Prueba 1

International Symposium of American History

9 agosto 2013
Many historic sites, museums, media, and other public history venues are reluctant to broach the subject of slavery in their programming and exhibits. Nonetheless, using innovative methods that are both thorough and respectful, curators and educators at historic sites and museums often have resources to teach this controversial topic in ways that those in the traditional classrooms do not. Reading the African presence back into the landscape of historic houses and other sites and can give new meaning to old artifacts, documents and environments, enabling public historians to engage old and new audiences in meaningful ways.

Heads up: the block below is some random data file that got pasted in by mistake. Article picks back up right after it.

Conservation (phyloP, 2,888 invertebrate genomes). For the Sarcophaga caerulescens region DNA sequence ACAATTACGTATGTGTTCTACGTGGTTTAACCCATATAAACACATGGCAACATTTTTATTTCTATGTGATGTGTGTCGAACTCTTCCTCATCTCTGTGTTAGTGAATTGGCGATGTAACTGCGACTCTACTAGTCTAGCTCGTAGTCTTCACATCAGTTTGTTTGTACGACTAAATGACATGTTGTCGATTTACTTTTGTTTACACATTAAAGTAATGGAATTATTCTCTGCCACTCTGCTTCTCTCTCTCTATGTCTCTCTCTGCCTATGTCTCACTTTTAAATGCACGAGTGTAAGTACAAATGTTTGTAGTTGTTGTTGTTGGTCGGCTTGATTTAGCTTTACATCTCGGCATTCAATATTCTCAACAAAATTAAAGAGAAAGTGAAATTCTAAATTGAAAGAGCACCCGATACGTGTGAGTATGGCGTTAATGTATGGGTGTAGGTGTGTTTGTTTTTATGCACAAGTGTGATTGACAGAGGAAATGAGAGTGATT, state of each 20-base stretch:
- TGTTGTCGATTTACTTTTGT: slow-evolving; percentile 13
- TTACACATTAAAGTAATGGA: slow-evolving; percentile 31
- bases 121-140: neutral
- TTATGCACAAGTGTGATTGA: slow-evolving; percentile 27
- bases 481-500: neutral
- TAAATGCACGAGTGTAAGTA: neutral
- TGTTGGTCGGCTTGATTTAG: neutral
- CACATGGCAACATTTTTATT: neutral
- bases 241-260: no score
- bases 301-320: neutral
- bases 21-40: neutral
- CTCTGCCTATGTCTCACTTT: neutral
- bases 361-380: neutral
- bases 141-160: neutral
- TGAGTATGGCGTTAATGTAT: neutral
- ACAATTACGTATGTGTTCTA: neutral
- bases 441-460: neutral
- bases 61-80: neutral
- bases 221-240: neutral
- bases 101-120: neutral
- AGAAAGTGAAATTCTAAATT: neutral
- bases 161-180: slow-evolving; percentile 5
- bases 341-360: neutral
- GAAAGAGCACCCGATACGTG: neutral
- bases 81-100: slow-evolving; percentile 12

At our 8th Annual International Conference we plan to examine how historic sites, museums, and other public history venues have dealt with the topic of slavery and how public historians have used resources to teach this often difficult topic. Furthermore, we want to uncover what issues public historians across the world have faced when addressing slavery and how their work has been received by others. We also hope to address broader questions about if and why dealing with slavery through public history is important and why slavery is often such a difficult topic for public historians to represent.